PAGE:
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Flashed Face Distortion Effect: Grotesque Faces from Relative Spaces



We describe a novel face distortion effect resulting from the fast-paced presentation of eye-aligned faces. When cycling through the faces on a computer screen, each face seems to become a caricature of itself and some faces appear highly deformed, even grotesque. The degree of distortion is greatest for faces that deviate from the others in the set on a particular dimension (eg if a person has a large forehead, it looks particularly large). This new method of image presentation, based on alignment and speed, could provide a useful tool for investigating contrastive distortion effects and face adaptation.
We discovered an interesting face distortion effect while preparing a set of face images
for an identification experiment. We obtained a set of faces from a Slovakian data-
base (SmartNet IBC, no date) and eye-aligned them using PsychoMorph (Tiddeman
et al 2001). To check the consistency of the eye alignment, we started skimming through
the images on the computer at a fast pace. After a while, we made a few remarks to one
another about the `aesthetically challenged' faces in the set. They began to appear highly
deformed and grotesque. But after inspecting the especially ugly faces individually, each
of them appeared normal or even attractive.
It seemed that, after continuously flipping through the eye-aligned faces at a steady
rate, each one began to appear as a caricature of itself. If a person had a large jaw,
it looked particularly large, almost ogre-like. If a person had a slender nose, then it
looked remarkably thin. Many of the distortions, however, were quite difficult to artic-
ulate. If we stopped the sequence and returned to these particular faces, however, they
quickly returned to normal. We entertained the idea that Slavic faces were inherently
bizarre, but we replicated the effect with faces from several other databases.
We standardised the presentation rate and found that roughly 4 ^ 5 faces per second
appear highly distorted, even monstrous. The degree of distortion is greatest for faces
that deviate from the others in the set on a particular dimension. If one face has an
especially large or pronounced forehead compared to the others in the set, for example,
then it appears particularly bulbous.
Relative encoding seems to drive the effect. That is, forcing the observer to encode
each face in light of the others. By eye-aligning the faces, it becomes much easier to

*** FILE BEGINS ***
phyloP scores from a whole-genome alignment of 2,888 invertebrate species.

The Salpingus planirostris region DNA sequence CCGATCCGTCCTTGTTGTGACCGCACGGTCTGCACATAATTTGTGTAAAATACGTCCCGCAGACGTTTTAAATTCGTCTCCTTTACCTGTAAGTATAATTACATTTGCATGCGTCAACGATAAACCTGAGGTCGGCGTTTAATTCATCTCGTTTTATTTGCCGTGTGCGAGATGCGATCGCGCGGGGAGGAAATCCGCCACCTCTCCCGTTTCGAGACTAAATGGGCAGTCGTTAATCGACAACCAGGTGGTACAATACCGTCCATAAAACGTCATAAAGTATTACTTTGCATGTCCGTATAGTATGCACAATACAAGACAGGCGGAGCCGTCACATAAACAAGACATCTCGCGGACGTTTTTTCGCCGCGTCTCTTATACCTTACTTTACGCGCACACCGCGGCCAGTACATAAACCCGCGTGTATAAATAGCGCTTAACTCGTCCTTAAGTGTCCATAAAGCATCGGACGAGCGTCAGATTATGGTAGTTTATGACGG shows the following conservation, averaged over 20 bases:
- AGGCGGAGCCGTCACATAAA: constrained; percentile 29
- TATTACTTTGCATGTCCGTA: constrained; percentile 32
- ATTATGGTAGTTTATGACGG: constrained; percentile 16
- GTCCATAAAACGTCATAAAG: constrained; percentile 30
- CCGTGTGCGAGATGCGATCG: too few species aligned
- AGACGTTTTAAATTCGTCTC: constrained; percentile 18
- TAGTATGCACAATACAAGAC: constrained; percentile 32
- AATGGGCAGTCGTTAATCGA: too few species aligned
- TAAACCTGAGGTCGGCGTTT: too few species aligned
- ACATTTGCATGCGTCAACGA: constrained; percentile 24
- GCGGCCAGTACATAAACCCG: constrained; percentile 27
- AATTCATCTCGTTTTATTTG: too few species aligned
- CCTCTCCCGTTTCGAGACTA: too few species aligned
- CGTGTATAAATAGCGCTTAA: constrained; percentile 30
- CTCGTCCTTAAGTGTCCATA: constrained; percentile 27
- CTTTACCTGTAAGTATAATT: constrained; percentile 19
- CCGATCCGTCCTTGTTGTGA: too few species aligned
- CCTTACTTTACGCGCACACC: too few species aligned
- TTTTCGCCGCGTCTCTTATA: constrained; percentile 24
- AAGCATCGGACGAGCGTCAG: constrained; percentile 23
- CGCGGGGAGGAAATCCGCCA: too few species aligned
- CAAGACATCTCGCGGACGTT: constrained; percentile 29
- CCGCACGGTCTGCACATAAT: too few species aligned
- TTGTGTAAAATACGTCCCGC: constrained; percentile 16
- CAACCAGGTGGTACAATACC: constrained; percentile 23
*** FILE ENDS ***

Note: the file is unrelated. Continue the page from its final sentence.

compare their shape and the relative location of their features, so the differences between
them become more evident. The fast, steady presentation rate may also encourage this
relative encoding. If the faces are not eye-aligned or if they are presented too slowly or
quickly, then the effect lessens. Or, if we insert a brief gap in the sequence, the effect
almost completely disappears (see Movie 2).
This effect is most certainly related to work on adaptation, and the `face distortion
after effect' specifically (Webster and MacLin 1999). In the basic paradigm, participants
study a single artificially distorted face for a few seconds to several minutes followed
Flashed face distortion effect: Grotesque faces
from relative spaces
Perception, 2011, volume 40, pages 628 ^ 63 0
Jason M Tangen, Sean C Murphy, Matthew B Thompson
School of Psychology, University of Queensland, St Lucia, QLD 4072, Australia;
Received 24 March 2011, in revised form 26 May 2011; published online 6 July 2011
Abstract. We describe a novel face distortion effect resulting from the fast-paced presentation of
eye-aligned faces. When cycling through the faces on a computer screen, each face seems to become
a caricature of itself and some faces appear highly deformed, even grotesque. The degree of dis-
tortion is greatest for faces that deviate from the others in the set on a particular dimension (eg if a
person has a large forehead, it looks particularly large). This new method of image presentation,
based on alignment and speed, could provide a useful tool for investigating contrastive distortion
effects and face adaptation.
by an unaltered face that now appears distorted in the opposite direction to the adapting
face. Adaptation to a distorted face that is fat, happy, contracted, male, etc, causes
neutral faces to appear thin, sad, expanded, female, etc (see Hills et al 2010 for review).
Similar effects have been demonstrated for distortion effects of identity, ethnicity,
orientation, and attractiveness (Leopold et al 2001; Rhodes et al 2003, 2004; Webster
et al 2004).
There must, however, be some degree of homogeneity among the faces for the
outliers to stand out and for the effect to occur. The distortion effect, therefore, seems
to depend on the outlying dimensions among the images in the set, and these dimen-
sions do not seem to be limited to facial features or configurations. For example,
if a photograph is brightly lit compared to the others, then it appears overexposed.
Presumably, then, the effect relies on the same contrastive mechanism that gives rise
to shape-contrast effects. Suzuki and Cavanagh (1998), for example, demonstrated that
a briefly flashed line distorts a circle into an ellipse that appears elongated orthogo-
nally to the line orientation. Owing to the multidimensional nature of the faces in our
flashed face distortion effect, the resulting distortion is not on any single dimension,
but on every dimension along which the face images vary. In contrast, face distortion
after effects commonly result from prolonged exposure to one face with a single exagger-
ated dimension defined by the experimenter, such as the distance between the eyes.
The dimensions that can be caricatured in our effect, therefore, are not limited to those
that can be easily defined and modified by experimenters. For example, only Greeble